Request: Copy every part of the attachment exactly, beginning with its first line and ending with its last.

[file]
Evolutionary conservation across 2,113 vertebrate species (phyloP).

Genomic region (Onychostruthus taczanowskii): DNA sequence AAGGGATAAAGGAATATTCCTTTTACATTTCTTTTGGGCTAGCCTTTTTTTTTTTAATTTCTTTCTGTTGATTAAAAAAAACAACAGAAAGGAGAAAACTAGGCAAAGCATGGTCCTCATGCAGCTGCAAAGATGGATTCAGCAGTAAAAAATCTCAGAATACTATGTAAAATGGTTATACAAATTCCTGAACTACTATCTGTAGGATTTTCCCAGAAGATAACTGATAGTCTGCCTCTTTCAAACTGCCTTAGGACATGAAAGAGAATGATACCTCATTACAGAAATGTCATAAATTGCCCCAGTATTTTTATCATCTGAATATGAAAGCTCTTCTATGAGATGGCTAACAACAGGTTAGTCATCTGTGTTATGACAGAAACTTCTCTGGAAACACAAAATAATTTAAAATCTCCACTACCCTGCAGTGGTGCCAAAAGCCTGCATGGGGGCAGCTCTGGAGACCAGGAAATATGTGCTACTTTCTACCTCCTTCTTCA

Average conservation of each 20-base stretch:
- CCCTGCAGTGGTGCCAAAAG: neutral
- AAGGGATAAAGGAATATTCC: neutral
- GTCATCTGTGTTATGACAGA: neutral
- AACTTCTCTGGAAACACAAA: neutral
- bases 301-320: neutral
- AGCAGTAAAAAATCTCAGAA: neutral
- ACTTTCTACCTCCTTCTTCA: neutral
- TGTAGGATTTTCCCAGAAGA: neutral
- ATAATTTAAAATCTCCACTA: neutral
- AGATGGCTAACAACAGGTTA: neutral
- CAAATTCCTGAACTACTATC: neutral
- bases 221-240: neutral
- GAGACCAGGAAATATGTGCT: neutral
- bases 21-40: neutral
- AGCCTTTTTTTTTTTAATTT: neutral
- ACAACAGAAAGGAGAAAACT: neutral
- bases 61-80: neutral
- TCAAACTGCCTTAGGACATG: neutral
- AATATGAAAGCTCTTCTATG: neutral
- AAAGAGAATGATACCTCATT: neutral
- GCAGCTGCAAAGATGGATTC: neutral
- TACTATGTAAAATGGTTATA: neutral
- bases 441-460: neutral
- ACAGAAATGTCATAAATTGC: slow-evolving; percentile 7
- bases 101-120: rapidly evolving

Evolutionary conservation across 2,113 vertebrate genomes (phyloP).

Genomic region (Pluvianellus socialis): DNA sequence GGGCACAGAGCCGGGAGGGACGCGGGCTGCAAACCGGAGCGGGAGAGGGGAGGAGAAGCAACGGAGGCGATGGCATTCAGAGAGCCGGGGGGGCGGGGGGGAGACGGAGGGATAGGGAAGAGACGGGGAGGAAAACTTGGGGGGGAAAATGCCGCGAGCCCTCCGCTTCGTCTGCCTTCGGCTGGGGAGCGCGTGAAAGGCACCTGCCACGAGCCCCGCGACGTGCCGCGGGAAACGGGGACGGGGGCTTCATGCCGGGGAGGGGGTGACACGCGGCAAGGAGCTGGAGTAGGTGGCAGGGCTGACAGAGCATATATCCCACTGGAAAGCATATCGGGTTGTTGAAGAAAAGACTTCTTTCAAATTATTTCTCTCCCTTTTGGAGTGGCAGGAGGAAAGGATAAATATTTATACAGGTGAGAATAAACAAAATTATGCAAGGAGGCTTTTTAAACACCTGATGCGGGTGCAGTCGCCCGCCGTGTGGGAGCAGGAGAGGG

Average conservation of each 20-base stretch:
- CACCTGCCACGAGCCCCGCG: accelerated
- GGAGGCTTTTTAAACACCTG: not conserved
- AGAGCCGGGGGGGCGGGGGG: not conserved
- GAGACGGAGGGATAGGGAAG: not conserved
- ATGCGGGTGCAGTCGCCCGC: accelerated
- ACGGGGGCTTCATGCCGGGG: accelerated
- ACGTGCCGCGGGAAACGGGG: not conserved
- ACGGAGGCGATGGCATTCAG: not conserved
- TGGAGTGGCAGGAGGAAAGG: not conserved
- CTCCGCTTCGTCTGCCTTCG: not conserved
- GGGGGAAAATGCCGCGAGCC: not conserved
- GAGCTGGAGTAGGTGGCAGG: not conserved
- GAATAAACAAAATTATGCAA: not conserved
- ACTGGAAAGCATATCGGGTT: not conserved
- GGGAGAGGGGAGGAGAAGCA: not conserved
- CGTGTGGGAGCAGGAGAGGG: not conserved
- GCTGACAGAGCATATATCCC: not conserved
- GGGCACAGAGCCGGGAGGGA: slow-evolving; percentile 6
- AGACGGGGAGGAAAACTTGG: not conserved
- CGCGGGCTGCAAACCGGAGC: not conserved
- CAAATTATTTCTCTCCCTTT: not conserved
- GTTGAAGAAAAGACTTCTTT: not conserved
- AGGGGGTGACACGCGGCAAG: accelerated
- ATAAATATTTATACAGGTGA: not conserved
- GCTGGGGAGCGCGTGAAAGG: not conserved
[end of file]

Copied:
Evolutionary conservation across 2,113 vertebrate species (phyloP).

Genomic region (Onychostruthus taczanowskii): DNA sequence AAGGGATAAAGGAATATTCCTTTTACATTTCTTTTGGGCTAGCCTTTTTTTTTTTAATTTCTTTCTGTTGATTAAAAAAAACAACAGAAAGGAGAAAACTAGGCAAAGCATGGTCCTCATGCAGCTGCAAAGATGGATTCAGCAGTAAAAAATCTCAGAATACTATGTAAAATGGTTATACAAATTCCTGAACTACTATCTGTAGGATTTTCCCAGAAGATAACTGATAGTCTGCCTCTTTCAAACTGCCTTAGGACATGAAAGAGAATGATACCTCATTACAGAAATGTCATAAATTGCCCCAGTATTTTTATCATCTGAATATGAAAGCTCTTCTATGAGATGGCTAACAACAGGTTAGTCATCTGTGTTATGACAGAAACTTCTCTGGAAACACAAAATAATTTAAAATCTCCACTACCCTGCAGTGGTGCCAAAAGCCTGCATGGGGGCAGCTCTGGAGACCAGGAAATATGTGCTACTTTCTACCTCCTTCTTCA

Average conservation of each 20-base stretch:
- CCCTGCAGTGGTGCCAAAAG: neutral
- AAGGGATAAAGGAATATTCC: neutral
- GTCATCTGTGTTATGACAGA: neutral
- AACTTCTCTGGAAACACAAA: neutral
- bases 301-320: neutral
- AGCAGTAAAAAATCTCAGAA: neutral
- ACTTTCTACCTCCTTCTTCA: neutral
- TGTAGGATTTTCCCAGAAGA: neutral
- ATAATTTAAAATCTCCACTA: neutral
- AGATGGCTAACAACAGGTTA: neutral
- CAAATTCCTGAACTACTATC: neutral
- bases 221-240: neutral
- GAGACCAGGAAATATGTGCT: neutral
- bases 21-40: neutral
- AGCCTTTTTTTTTTTAATTT: neutral
- ACAACAGAAAGGAGAAAACT: neutral
- bases 61-80: neutral
- TCAAACTGCCTTAGGACATG: neutral
- AATATGAAAGCTCTTCTATG: neutral
- AAAGAGAATGATACCTCATT: neutral
- GCAGCTGCAAAGATGGATTC: neutral
- TACTATGTAAAATGGTTATA: neutral
- bases 441-460: neutral
- ACAGAAATGTCATAAATTGC: slow-evolving; percentile 7
- bases 101-120: rapidly evolving

Evolutionary conservation across 2,113 vertebrate genomes (phyloP).

Genomic region (Pluvianellus socialis): DNA sequence GGGCACAGAGCCGGGAGGGACGCGGGCTGCAAACCGGAGCGGGAGAGGGGAGGAGAAGCAACGGAGGCGATGGCATTCAGAGAGCCGGGGGGGCGGGGGGGAGACGGAGGGATAGGGAAGAGACGGGGAGGAAAACTTGGGGGGGAAAATGCCGCGAGCCCTCCGCTTCGTCTGCCTTCGGCTGGGGAGCGCGTGAAAGGCACCTGCCACGAGCCCCGCGACGTGCCGCGGGAAACGGGGACGGGGGCTTCATGCCGGGGAGGGGGTGACACGCGGCAAGGAGCTGGAGTAGGTGGCAGGGCTGACAGAGCATATATCCCACTGGAAAGCATATCGGGTTGTTGAAGAAAAGACTTCTTTCAAATTATTTCTCTCCCTTTTGGAGTGGCAGGAGGAAAGGATAAATATTTATACAGGTGAGAATAAACAAAATTATGCAAGGAGGCTTTTTAAACACCTGATGCGGGTGCAGTCGCCCGCCGTGTGGGAGCAGGAGAGGG

Average conservation of each 20-base stretch:
- CACCTGCCACGAGCCCCGCG: accelerated
- GGAGGCTTTTTAAACACCTG: not conserved
- AGAGCCGGGGGGGCGGGGGG: not conserved
- GAGACGGAGGGATAGGGAAG: not conserved
- ATGCGGGTGCAGTCGCCCGC: accelerated
- ACGGGGGCTTCATGCCGGGG: accelerated
- ACGTGCCGCGGGAAACGGGG: not conserved
- ACGGAGGCGATGGCATTCAG: not conserved
- TGGAGTGGCAGGAGGAAAGG: not conserved
- CTCCGCTTCGTCTGCCTTCG: not conserved
- GGGGGAAAATGCCGCGAGCC: not conserved
- GAGCTGGAGTAGGTGGCAGG: not conserved
- GAATAAACAAAATTATGCAA: not conserved
- ACTGGAAAGCATATCGGGTT: not conserved
- GGGAGAGGGGAGGAGAAGCA: not conserved
- CGTGTGGGAGCAGGAGAGGG: not conserved
- GCTGACAGAGCATATATCCC: not conserved
- GGGCACAGAGCCGGGAGGGA: slow-evolving; percentile 6
- AGACGGGGAGGAAAACTTGG: not conserved
- CGCGGGCTGCAAACCGGAGC: not conserved
- CAAATTATTTCTCTCCCTTT: not conserved
- GTTGAAGAAAAGACTTCTTT: not conserved
- AGGGGGTGACACGCGGCAAG: accelerated
- ATAAATATTTATACAGGTGA: not conserved
- GCTGGGGAGCGCGTGAAAGG: not conserved